CUH at 40: 'You need to know you’re in good hands. I was'

CUH at 40: 'You need to know you’re in good hands. I was'

Cork University Hospital is celebrating its 40th anniversary this year, having first opened on November 30, 1978.

The hospital began life as the Cork Regional Hospital and has since gone on to become Ireland's largest university teaching hospital and the only Level 1 Trauma centre in the country.

Staffed by over 4,000 people, the CUH has seen many thousands more come through the hospital's doors in the last 40 years.

As part of the Irish Examiner's anniversary coverage, readers have been sharing their memories of the CUH.

Fiona Bell commented on the quality of staff who cared for her when she had to go to the hospital on a visit to Ireland.

I was home to spend the summer with family and friends and had a slight hiccup at 6 months pregnant. I went to my local GP and she sent me to CUH maternity hospital. They were absolutely brilliant!

Apart from the routine tests, which, when it boils down to it is just machines doing their job, the doctors, nurses and administrative staff were, apart from being really professional and thorough, were just really nice and assuring, which sometimes, is a lot more important than the results you read in a test!


Linda Jordan recalls being a patient there in 1982 when she an 11-year-old.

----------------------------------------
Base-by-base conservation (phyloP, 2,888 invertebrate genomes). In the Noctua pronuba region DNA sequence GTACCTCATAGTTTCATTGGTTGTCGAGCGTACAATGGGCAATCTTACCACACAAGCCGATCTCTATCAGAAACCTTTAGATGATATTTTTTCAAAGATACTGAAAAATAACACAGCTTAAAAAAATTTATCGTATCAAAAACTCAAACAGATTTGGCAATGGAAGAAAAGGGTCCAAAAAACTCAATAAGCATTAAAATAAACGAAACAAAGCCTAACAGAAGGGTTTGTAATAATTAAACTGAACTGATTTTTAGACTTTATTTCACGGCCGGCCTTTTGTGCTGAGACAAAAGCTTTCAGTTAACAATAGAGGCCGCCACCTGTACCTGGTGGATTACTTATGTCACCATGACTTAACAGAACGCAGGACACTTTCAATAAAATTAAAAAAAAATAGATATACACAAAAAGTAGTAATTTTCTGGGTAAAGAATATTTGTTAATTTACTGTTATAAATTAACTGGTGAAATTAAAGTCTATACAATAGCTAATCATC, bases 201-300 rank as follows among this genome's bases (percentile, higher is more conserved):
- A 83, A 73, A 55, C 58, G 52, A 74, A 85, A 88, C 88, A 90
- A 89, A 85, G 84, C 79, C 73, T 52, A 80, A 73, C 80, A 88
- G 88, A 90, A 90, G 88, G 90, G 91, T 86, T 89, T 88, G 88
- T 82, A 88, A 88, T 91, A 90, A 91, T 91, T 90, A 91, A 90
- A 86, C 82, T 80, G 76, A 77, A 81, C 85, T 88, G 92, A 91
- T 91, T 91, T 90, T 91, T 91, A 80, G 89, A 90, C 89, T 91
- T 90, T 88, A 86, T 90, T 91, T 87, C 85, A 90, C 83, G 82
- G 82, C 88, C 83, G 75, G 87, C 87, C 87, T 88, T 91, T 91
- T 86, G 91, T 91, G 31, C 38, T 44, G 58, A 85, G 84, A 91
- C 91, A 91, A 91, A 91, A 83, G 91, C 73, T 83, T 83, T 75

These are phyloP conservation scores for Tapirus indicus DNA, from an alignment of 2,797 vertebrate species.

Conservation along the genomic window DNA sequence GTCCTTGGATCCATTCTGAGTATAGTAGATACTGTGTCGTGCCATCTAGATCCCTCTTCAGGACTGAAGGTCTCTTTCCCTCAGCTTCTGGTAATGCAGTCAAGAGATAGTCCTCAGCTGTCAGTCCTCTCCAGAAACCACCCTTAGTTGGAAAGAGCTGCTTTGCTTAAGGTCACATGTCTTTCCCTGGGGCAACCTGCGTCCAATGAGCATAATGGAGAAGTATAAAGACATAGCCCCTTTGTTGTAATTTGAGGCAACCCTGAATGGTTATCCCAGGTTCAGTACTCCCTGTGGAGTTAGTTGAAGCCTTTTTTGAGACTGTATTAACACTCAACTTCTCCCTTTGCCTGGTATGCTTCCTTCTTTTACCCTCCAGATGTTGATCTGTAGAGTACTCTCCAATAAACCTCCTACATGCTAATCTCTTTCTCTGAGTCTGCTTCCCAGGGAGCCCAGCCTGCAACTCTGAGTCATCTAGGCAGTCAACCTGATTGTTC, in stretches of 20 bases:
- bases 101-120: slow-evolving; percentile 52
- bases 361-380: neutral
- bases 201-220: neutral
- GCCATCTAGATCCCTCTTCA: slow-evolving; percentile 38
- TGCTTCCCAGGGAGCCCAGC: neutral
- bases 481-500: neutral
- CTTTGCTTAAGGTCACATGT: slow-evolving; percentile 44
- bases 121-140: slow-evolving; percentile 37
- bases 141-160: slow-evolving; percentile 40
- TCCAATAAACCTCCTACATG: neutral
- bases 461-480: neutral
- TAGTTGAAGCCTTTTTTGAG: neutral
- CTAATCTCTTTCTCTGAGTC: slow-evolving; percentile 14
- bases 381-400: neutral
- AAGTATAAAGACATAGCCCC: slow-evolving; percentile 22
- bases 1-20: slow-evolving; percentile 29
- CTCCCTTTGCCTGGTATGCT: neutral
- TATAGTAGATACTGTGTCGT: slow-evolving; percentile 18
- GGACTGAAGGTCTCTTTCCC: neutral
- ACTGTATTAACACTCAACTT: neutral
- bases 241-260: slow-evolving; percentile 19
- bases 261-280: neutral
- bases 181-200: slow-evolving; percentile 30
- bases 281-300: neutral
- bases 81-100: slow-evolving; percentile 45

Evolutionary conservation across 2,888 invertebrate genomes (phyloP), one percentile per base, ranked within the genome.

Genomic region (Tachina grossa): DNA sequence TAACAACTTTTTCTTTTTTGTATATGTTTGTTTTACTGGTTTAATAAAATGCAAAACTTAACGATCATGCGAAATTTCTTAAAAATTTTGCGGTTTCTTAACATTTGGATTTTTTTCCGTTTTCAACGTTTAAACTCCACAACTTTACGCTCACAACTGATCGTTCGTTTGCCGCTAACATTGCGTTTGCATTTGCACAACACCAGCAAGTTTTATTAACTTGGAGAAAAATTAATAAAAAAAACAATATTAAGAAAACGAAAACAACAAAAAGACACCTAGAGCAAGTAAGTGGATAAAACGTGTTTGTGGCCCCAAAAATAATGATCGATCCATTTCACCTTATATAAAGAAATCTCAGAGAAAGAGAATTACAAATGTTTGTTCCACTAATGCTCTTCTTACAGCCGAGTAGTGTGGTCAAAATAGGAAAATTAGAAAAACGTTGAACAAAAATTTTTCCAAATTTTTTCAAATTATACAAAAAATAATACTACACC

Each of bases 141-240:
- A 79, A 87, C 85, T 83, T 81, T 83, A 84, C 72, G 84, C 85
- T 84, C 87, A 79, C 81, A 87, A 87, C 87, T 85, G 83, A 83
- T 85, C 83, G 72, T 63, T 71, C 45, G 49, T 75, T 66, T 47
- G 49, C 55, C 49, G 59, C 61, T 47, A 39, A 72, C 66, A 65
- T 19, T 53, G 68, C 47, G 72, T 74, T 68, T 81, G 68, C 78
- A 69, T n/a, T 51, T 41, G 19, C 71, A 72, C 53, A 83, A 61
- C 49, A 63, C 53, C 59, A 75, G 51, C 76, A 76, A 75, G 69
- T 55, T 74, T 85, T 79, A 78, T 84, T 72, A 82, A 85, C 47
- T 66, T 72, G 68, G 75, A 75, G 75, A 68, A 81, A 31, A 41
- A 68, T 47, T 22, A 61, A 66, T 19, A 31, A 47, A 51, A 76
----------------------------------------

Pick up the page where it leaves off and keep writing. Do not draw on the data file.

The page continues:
"I was taken into what was then the Regional Hospital because of an abscess on my left cheek that had swollen to the size of a golf ball and felt like one too.

"My left leg had stopped moving and we discovered that poison from the abscess had gone down through my spine. I was in the children’s ward for 3 1/2 weeks, a few of those were wheelchair bound.

The staff were incredible, well the nurses were. I have no recollection of the doctors but the nurses were amazing.

When a place becomes your home away from home like that for whatever length of time, you need to know you’re in good hands. I was.

Catherine Roche remembered her mother working at the hospital at the time Air India crash in 1985.

"She remembers relatives coming to try and identify and bring home their loved ones," said Ms Roche.

She says it was one of the "saddest times in the hospital" but it highlighted the vital role it played.

329 victims lost their lives following an act of terrorism in which an Air India jet en route from Canada was blown up over the Cork coast.

Eddie Cassidy reported how the CUH, then the Cork Regional Hospital, became a nerve centre "for a massive recovery operation of bodies and wreckage".

Have you got a personal memory of how the hospital and their staff made an impact on your life to share? Add your submission here.

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